Review by Martin Dreyer

REVIEW: Martin Dreyer’s verdict on Albany Piano Trio at the Lyons, York, 14/2/2020

The Albany Piano Trio

REVIEW: Albany Piano Trio, British Music Society of York, Sir Jack Lyons Concert Hall, University of York, February 14 ***

GHOSTS are not generally associated with St Valentine’s Day, but orchids certainly could be. We had both in the Albany Piano Trio’s outing for the British Music Society of York, with the headily perfumed trio by Ravel and some romantic seasoning by Bloch thrown in for good measure.

The “Ghost” arrived courtesy of Beethoven’s Trio, Op 70 No 1, whose nickname it is (though conferred by Czerny, not by the composer). There was plenty of violence, as there should be, in the opening movement. But the players seemed to be ploughing their own furrows and ensemble was not always as exact as it might have been.

It was just as well that Philippa Harrison kept her piano lid on the short stick rather than wide open: she was in forceful mood all evening. Indeed, she was regularly more characterful than her colleagues, who laboured very competently but with intermittent ardour. But all three found the requisite ferocity for the coda.

The unnerving variations of the eerie slow movement were a little apologetic. Beethoven does not hold back here, neither should performers. But its demons were revived in the finale, thanks to the piano’s strong accents. They were finally driven out by high cello and low violin – after some skeletal pizzicatos – as the composer’s sardonic humour turned friendly at the close.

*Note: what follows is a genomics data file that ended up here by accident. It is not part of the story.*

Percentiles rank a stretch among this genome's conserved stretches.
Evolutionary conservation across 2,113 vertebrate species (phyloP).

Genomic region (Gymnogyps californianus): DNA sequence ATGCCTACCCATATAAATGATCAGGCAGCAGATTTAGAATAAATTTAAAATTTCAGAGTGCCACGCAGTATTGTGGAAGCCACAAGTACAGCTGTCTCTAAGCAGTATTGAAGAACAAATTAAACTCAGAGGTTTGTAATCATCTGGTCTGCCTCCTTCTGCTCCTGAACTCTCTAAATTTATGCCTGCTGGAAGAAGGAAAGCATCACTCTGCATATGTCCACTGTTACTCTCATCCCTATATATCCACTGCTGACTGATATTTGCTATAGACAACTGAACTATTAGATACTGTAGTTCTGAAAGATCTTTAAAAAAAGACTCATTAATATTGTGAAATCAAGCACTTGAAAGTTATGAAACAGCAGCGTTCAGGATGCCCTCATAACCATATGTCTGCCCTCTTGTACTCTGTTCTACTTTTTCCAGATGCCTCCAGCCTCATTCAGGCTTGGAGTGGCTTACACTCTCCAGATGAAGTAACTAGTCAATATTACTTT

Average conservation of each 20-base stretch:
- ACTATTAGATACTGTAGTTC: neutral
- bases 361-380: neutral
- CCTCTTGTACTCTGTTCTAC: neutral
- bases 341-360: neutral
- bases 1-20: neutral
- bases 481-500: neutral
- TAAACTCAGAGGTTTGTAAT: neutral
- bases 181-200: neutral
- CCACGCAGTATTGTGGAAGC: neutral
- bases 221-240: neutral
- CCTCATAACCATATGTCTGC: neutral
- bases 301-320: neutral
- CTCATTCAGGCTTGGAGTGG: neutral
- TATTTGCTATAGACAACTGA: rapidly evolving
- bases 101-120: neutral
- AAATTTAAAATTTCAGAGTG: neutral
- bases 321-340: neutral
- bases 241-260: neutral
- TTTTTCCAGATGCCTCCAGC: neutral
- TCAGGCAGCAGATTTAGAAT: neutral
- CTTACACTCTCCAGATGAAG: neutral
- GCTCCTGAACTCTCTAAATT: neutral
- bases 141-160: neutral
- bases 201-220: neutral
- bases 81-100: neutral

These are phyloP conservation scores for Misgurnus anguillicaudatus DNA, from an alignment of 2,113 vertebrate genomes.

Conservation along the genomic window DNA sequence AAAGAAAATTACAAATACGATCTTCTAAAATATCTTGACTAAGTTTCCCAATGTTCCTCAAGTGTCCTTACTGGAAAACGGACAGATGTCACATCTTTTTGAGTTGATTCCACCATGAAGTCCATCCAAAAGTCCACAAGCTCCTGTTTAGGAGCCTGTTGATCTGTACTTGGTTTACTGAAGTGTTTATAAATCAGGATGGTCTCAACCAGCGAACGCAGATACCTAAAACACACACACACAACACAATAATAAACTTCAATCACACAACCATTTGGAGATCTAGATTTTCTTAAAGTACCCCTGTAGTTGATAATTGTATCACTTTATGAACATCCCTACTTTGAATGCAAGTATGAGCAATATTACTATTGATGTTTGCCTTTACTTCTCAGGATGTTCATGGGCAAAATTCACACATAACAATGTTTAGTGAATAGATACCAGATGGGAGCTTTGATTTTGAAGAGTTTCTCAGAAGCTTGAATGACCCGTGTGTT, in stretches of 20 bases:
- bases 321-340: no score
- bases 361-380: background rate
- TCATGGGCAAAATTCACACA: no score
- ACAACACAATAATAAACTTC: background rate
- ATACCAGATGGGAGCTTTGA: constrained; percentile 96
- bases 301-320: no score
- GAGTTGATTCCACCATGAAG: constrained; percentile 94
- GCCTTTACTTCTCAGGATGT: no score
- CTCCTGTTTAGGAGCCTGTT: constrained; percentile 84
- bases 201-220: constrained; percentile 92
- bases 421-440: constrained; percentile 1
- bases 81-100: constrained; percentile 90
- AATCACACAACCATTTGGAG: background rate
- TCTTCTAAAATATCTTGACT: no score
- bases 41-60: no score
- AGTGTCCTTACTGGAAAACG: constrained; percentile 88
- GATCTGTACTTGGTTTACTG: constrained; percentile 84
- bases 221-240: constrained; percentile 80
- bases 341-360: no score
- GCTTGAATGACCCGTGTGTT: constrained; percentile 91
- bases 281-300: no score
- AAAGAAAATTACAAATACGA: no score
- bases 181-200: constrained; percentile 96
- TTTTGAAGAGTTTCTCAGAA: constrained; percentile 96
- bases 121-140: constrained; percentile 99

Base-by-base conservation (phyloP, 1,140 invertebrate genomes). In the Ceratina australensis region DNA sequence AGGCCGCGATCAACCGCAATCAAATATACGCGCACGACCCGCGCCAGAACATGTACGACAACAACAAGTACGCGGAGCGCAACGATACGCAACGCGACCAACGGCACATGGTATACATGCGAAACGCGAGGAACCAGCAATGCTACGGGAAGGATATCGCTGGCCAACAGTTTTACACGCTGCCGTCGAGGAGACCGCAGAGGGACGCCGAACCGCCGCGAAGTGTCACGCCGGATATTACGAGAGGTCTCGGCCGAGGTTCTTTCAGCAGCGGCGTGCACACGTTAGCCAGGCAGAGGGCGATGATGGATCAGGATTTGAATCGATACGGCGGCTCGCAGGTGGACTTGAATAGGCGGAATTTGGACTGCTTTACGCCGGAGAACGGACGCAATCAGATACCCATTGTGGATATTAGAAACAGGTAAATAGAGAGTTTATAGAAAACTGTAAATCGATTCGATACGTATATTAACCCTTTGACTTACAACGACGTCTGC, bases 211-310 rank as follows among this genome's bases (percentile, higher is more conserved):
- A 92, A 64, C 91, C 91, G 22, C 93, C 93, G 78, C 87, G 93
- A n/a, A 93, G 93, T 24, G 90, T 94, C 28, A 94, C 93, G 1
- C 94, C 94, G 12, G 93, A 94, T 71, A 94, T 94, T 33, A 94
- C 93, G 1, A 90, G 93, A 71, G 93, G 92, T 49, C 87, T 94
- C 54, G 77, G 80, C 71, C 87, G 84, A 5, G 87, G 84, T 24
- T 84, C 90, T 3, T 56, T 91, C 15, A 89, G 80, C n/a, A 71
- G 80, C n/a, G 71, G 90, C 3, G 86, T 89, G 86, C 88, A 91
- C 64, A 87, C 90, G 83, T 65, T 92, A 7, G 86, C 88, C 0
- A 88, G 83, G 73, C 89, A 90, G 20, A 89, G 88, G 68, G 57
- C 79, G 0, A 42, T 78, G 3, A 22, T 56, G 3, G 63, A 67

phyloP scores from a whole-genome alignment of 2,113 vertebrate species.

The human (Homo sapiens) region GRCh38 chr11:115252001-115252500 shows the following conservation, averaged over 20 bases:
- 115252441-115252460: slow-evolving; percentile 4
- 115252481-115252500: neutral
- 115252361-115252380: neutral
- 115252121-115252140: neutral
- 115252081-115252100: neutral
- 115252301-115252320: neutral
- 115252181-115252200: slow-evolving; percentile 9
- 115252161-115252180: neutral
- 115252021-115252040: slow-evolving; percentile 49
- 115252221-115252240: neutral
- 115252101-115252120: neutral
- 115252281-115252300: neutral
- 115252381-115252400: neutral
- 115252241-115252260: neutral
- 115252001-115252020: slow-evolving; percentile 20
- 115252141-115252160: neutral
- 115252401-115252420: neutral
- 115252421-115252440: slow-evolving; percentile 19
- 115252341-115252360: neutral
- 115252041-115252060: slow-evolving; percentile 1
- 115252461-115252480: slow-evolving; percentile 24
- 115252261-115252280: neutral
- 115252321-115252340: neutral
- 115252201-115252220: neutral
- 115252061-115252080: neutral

Victorian “orchidelirium” – a mania for discovering and collecting orchids – inspired Judith Bingham’s The Orchid And Its Hunters, an Albany commission that the trio premiered in 2016. Its five brief sections are vignettes evoking dangerous journeys to garner these exotic flowers from remote locations worldwide.

Their diffuse colourings suggested impressionistic water-colours rather than full-blown oils. They became gradually brisker as wide intervals and splashy piano chords became smoother and, eventually, more urgent, as if the flowers were under threat. The Albany were surefooted throughout, taking the changes in their stride.

Swiss by birth, Bloch wrote his only work for piano trio in 1924, the year he became an American citizen. His Three Nocturnes proved rather engaging, largely romantic and lyrical, though the percussive syncopation of the last one hinted at modernity.

The first movement of Ravel’s Piano Trio was the Albany’s best moment, its jumpy rhythms clean and its acceleration finely calibrated. Pantoum, which follows, became a volatile, piano-drive harlequinade, sharply contrasted with the chorale-like Passacaille. Vigorous piano in the finale suggested fountains spraying wildly in a gusty wind. This was all but a full-blown piano concerto.

The Albany did enough to show that they are capable of considerable finesse. Not enough of it was on show here, however. And they would be well advised to let their fingers do the talking in place of under-prepared, under-projected spoken intros. The Lyons is not a good place for speech.   

Review by Martin Dreyer